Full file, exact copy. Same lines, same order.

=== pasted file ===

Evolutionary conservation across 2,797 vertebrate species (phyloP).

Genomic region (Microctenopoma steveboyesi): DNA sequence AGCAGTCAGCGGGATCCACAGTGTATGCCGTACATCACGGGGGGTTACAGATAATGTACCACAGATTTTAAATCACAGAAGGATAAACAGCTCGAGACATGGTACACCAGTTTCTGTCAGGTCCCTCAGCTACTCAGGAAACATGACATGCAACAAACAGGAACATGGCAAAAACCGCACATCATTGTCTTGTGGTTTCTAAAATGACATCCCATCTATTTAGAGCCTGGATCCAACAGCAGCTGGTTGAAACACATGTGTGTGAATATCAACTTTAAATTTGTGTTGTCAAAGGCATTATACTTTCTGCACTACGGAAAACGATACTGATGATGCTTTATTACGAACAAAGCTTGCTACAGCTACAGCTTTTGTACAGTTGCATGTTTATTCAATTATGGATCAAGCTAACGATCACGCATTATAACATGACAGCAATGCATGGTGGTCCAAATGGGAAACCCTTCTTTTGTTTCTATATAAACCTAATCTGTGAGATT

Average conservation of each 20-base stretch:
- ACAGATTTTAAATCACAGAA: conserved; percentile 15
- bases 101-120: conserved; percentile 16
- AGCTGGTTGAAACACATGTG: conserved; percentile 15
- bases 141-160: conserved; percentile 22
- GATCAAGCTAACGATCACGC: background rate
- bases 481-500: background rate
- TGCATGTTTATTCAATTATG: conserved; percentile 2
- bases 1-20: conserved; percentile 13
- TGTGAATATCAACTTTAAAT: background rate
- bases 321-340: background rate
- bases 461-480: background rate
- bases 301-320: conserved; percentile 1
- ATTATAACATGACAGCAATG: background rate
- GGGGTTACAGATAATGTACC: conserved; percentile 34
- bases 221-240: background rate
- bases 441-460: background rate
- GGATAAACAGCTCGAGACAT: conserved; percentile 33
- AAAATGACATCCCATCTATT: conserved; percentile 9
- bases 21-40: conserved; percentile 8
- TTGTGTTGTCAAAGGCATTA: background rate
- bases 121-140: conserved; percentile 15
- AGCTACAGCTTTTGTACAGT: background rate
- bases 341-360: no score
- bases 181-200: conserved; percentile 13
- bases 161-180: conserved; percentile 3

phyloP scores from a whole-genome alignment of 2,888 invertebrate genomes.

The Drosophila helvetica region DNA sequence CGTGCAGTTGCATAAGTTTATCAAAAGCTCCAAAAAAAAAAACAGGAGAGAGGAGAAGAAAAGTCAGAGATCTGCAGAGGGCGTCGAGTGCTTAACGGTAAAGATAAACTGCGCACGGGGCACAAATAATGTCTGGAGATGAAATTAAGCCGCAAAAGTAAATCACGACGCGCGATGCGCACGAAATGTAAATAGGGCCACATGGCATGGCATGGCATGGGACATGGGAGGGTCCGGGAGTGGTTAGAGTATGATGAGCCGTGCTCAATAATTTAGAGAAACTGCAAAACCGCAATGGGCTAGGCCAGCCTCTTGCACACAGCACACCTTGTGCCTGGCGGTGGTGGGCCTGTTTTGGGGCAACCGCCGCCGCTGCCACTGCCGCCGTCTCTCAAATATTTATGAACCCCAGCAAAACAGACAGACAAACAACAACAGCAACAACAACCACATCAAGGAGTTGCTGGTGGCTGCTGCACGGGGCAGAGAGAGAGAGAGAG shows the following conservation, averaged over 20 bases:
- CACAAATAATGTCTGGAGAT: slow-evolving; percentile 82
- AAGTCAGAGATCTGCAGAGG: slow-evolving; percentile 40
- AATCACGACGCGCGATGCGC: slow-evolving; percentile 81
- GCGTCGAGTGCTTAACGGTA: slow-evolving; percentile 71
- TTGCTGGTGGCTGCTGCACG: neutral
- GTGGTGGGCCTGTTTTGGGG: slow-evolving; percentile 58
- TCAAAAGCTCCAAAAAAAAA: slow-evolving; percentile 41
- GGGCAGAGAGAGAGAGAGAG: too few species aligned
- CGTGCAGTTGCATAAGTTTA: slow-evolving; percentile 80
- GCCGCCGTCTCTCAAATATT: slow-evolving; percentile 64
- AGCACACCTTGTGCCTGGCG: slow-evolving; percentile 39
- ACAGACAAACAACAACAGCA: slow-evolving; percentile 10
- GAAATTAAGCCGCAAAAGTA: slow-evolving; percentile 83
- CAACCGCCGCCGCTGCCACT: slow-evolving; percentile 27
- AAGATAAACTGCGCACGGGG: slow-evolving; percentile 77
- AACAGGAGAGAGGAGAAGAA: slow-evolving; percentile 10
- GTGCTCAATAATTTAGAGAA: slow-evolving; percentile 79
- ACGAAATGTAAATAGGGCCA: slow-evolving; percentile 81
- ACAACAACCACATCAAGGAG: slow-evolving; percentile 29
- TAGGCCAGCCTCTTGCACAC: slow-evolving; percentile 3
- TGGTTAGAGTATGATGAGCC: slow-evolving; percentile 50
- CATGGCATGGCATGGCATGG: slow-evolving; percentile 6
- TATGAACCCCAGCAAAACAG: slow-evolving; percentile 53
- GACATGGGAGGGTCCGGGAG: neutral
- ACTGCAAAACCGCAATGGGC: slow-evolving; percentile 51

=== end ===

Evolutionary conservation across 2,797 vertebrate species (phyloP).

Genomic region (Microctenopoma steveboyesi): DNA sequence AGCAGTCAGCGGGATCCACAGTGTATGCCGTACATCACGGGGGGTTACAGATAATGTACCACAGATTTTAAATCACAGAAGGATAAACAGCTCGAGACATGGTACACCAGTTTCTGTCAGGTCCCTCAGCTACTCAGGAAACATGACATGCAACAAACAGGAACATGGCAAAAACCGCACATCATTGTCTTGTGGTTTCTAAAATGACATCCCATCTATTTAGAGCCTGGATCCAACAGCAGCTGGTTGAAACACATGTGTGTGAATATCAACTTTAAATTTGTGTTGTCAAAGGCATTATACTTTCTGCACTACGGAAAACGATACTGATGATGCTTTATTACGAACAAAGCTTGCTACAGCTACAGCTTTTGTACAGTTGCATGTTTATTCAATTATGGATCAAGCTAACGATCACGCATTATAACATGACAGCAATGCATGGTGGTCCAAATGGGAAACCCTTCTTTTGTTTCTATATAAACCTAATCTGTGAGATT

Average conservation of each 20-base stretch:
- ACAGATTTTAAATCACAGAA: conserved; percentile 15
- bases 101-120: conserved; percentile 16
- AGCTGGTTGAAACACATGTG: conserved; percentile 15
- bases 141-160: conserved; percentile 22
- GATCAAGCTAACGATCACGC: background rate
- bases 481-500: background rate
- TGCATGTTTATTCAATTATG: conserved; percentile 2
- bases 1-20: conserved; percentile 13
- TGTGAATATCAACTTTAAAT: background rate
- bases 321-340: background rate
- bases 461-480: background rate
- bases 301-320: conserved; percentile 1
- ATTATAACATGACAGCAATG: background rate
- GGGGTTACAGATAATGTACC: conserved; percentile 34
- bases 221-240: background rate
- bases 441-460: background rate
- GGATAAACAGCTCGAGACAT: conserved; percentile 33
- AAAATGACATCCCATCTATT: conserved; percentile 9
- bases 21-40: conserved; percentile 8
- TTGTGTTGTCAAAGGCATTA: background rate
- bases 121-140: conserved; percentile 15
- AGCTACAGCTTTTGTACAGT: background rate
- bases 341-360: no score
- bases 181-200: conserved; percentile 13
- bases 161-180: conserved; percentile 3

phyloP scores from a whole-genome alignment of 2,888 invertebrate genomes.

The Drosophila helvetica region DNA sequence CGTGCAGTTGCATAAGTTTATCAAAAGCTCCAAAAAAAAAAACAGGAGAGAGGAGAAGAAAAGTCAGAGATCTGCAGAGGGCGTCGAGTGCTTAACGGTAAAGATAAACTGCGCACGGGGCACAAATAATGTCTGGAGATGAAATTAAGCCGCAAAAGTAAATCACGACGCGCGATGCGCACGAAATGTAAATAGGGCCACATGGCATGGCATGGCATGGGACATGGGAGGGTCCGGGAGTGGTTAGAGTATGATGAGCCGTGCTCAATAATTTAGAGAAACTGCAAAACCGCAATGGGCTAGGCCAGCCTCTTGCACACAGCACACCTTGTGCCTGGCGGTGGTGGGCCTGTTTTGGGGCAACCGCCGCCGCTGCCACTGCCGCCGTCTCTCAAATATTTATGAACCCCAGCAAAACAGACAGACAAACAACAACAGCAACAACAACCACATCAAGGAGTTGCTGGTGGCTGCTGCACGGGGCAGAGAGAGAGAGAGAG shows the following conservation, averaged over 20 bases:
- CACAAATAATGTCTGGAGAT: slow-evolving; percentile 82
- AAGTCAGAGATCTGCAGAGG: slow-evolving; percentile 40
- AATCACGACGCGCGATGCGC: slow-evolving; percentile 81
- GCGTCGAGTGCTTAACGGTA: slow-evolving; percentile 71
- TTGCTGGTGGCTGCTGCACG: neutral
- GTGGTGGGCCTGTTTTGGGG: slow-evolving; percentile 58
- TCAAAAGCTCCAAAAAAAAA: slow-evolving; percentile 41
- GGGCAGAGAGAGAGAGAGAG: too few species aligned
- CGTGCAGTTGCATAAGTTTA: slow-evolving; percentile 80
- GCCGCCGTCTCTCAAATATT: slow-evolving; percentile 64
- AGCACACCTTGTGCCTGGCG: slow-evolving; percentile 39
- ACAGACAAACAACAACAGCA: slow-evolving; percentile 10
- GAAATTAAGCCGCAAAAGTA: slow-evolving; percentile 83
- CAACCGCCGCCGCTGCCACT: slow-evolving; percentile 27
- AAGATAAACTGCGCACGGGG: slow-evolving; percentile 77
- AACAGGAGAGAGGAGAAGAA: slow-evolving; percentile 10
- GTGCTCAATAATTTAGAGAA: slow-evolving; percentile 79
- ACGAAATGTAAATAGGGCCA: slow-evolving; percentile 81
- ACAACAACCACATCAAGGAG: slow-evolving; percentile 29
- TAGGCCAGCCTCTTGCACAC: slow-evolving; percentile 3
- TGGTTAGAGTATGATGAGCC: slow-evolving; percentile 50
- CATGGCATGGCATGGCATGG: slow-evolving; percentile 6
- TATGAACCCCAGCAAAACAG: slow-evolving; percentile 53
- GACATGGGAGGGTCCGGGAG: neutral
- ACTGCAAAACCGCAATGGGC: slow-evolving; percentile 51